Quick Response (QR) codes originated in Japan under Denso Corporation, a Toyota Motor Corporation subsidiary, and were intended to hasten the code reading process, while at the same time allowing for more data to be captured in a single scan. Their efficiency was harnessed to help track vehicle parts during the manufacturing process, but has now spread across every industry as a savvy square for sharp consumers. The black and white codes have become such a popular feature in advertisements, in particular, that they can be spotted on nearly any flat surface, from magazine ads to company cars. So what’s the big deal? What do consumers miss by not taking less than one second to scan a QR code on an advertisement from a favorite store, restaurant or service provider?
In order to be interpreted by a smartphone or tablet, a third party barcode scanner is needed to decode the information, such as Google Goggles, App World, QR Droid and the popular Scan. Certain readers are capable of generating codes, as well, such as Qrafter. Since most QR code reader apps are available at no cost, the squares seen everywhere are easily accessible to everyone. Once scanned, most code readers are equipped with the ability to display text, open URLs in a browser, send emails or text messages, establish a geolocation and call other devices. While some readers don’t have all of these capabilities, the technology is moving toward making codes more user friendly. QR codes are being considered for use in launching native Apple apps on Apple devices, opening certain instant messaging clients, such as Skype, opening specialized applications, including feed readers, and opening virtually any application. Right now, you can scan a code on an advertisement to get a special deal, or scan a code on a restaurant menu to get nutritional information. Consumers can lean on QR codes to slide them discounts under the radar and make tasks like punching a loyalty card more efficient. Whether it’s checking in to the Krispy Kreme rewards app or scanning an event into your smartphone calendar, QR codes buy you back those minutes otherwise spent in longer processes.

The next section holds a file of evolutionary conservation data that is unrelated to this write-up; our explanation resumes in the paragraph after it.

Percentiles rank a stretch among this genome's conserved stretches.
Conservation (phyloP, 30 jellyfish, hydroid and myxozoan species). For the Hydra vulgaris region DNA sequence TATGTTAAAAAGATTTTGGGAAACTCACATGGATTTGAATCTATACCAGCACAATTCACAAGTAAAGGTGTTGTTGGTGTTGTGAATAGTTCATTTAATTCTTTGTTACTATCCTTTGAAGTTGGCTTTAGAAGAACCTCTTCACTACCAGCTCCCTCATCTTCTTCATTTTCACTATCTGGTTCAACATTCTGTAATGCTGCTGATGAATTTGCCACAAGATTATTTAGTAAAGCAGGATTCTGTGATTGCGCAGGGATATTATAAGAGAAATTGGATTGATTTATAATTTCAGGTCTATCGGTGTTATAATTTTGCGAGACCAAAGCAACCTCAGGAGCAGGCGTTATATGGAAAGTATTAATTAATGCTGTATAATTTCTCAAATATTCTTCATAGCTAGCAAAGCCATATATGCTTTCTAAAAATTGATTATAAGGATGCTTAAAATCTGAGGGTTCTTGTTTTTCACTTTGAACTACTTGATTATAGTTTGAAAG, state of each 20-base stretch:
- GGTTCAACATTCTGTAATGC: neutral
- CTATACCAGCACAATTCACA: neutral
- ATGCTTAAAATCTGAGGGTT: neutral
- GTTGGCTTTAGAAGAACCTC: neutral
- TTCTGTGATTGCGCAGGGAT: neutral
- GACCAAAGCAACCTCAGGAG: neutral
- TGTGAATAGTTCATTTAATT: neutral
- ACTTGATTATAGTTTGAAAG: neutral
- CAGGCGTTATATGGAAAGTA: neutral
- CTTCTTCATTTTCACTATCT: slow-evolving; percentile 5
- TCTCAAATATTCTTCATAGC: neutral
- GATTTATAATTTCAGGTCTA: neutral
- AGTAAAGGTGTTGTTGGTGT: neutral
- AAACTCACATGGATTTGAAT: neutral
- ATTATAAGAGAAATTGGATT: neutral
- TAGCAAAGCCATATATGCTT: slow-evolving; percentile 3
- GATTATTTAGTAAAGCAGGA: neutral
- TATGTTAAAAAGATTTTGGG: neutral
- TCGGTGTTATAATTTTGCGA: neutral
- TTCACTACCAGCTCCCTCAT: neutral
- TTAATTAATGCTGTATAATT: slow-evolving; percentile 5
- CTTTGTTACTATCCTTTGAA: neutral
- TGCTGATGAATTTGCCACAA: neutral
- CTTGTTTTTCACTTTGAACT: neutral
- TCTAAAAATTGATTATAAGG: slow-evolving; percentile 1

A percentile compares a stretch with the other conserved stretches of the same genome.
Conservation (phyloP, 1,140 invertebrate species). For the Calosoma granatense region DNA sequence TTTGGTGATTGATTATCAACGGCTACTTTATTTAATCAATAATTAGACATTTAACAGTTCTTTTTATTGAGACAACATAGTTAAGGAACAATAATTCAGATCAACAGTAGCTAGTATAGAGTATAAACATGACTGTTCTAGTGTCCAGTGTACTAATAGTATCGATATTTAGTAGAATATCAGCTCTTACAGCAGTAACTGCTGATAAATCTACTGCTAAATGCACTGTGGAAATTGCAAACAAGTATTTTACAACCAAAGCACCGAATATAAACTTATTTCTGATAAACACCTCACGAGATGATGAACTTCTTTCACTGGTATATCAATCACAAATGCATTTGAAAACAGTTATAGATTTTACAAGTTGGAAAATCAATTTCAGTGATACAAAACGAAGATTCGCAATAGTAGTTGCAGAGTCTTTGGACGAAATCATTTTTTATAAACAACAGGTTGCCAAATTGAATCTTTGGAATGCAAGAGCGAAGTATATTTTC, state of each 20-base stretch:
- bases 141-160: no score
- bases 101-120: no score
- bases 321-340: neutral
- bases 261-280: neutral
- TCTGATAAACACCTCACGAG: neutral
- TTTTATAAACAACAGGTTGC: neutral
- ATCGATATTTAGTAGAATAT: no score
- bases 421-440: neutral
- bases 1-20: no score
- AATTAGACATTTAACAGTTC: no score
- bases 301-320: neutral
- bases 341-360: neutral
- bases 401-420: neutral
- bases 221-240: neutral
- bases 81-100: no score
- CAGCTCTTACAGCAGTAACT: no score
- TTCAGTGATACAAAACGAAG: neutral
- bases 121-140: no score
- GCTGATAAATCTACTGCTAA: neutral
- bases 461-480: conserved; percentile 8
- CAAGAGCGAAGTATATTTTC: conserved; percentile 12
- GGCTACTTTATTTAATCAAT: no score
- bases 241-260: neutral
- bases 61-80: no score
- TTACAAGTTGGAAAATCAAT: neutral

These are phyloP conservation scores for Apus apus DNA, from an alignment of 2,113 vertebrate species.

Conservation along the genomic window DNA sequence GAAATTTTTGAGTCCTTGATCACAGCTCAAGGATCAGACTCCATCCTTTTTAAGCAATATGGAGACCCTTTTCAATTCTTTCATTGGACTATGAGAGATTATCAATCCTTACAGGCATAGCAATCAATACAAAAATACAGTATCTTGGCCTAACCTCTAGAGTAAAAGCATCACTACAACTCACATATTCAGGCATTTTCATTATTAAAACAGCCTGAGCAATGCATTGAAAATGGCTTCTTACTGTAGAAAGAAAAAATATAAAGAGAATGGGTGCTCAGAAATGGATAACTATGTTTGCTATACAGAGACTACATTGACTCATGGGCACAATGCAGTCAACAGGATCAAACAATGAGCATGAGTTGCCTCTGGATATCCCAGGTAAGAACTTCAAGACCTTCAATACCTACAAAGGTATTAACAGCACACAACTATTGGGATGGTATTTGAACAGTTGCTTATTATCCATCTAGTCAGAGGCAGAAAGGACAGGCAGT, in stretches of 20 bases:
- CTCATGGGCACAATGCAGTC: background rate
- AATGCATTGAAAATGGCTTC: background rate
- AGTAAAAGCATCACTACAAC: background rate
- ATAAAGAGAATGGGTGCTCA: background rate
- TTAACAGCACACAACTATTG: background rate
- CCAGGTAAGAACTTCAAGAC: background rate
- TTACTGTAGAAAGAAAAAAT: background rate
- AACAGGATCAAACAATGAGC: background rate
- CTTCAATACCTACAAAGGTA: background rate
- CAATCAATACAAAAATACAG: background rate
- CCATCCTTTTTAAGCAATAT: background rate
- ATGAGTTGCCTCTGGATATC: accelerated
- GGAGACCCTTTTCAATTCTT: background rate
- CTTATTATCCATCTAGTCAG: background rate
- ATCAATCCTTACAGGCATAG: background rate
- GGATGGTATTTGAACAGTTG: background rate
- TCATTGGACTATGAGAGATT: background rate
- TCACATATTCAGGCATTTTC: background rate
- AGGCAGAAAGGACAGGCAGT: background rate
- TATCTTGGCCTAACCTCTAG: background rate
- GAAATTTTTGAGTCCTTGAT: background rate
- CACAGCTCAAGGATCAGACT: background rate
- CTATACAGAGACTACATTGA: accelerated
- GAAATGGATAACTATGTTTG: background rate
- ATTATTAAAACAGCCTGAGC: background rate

A few technology researchers question whether or not the codes are already becoming outdated, proving to be too much of an inconvenience for customers on the fence about engaging with the code’s source. This is attributed to connectivity being low in the sense that data plans weren’t as widespread in the past, rendering QR codes useless when smart devices couldn’t launch the code’s associated website. However, interest in using apps is now greater than ever, and as that interest continues to grow, so does the efficiency of codes and readers. Marketers are predicted to continue using these codes moving forward, but with a more cohesive set of goals and messages. With simpler readers for customers and wider awareness of what QR codes accomplish, fluency with the dotty squares may reach an all time high.
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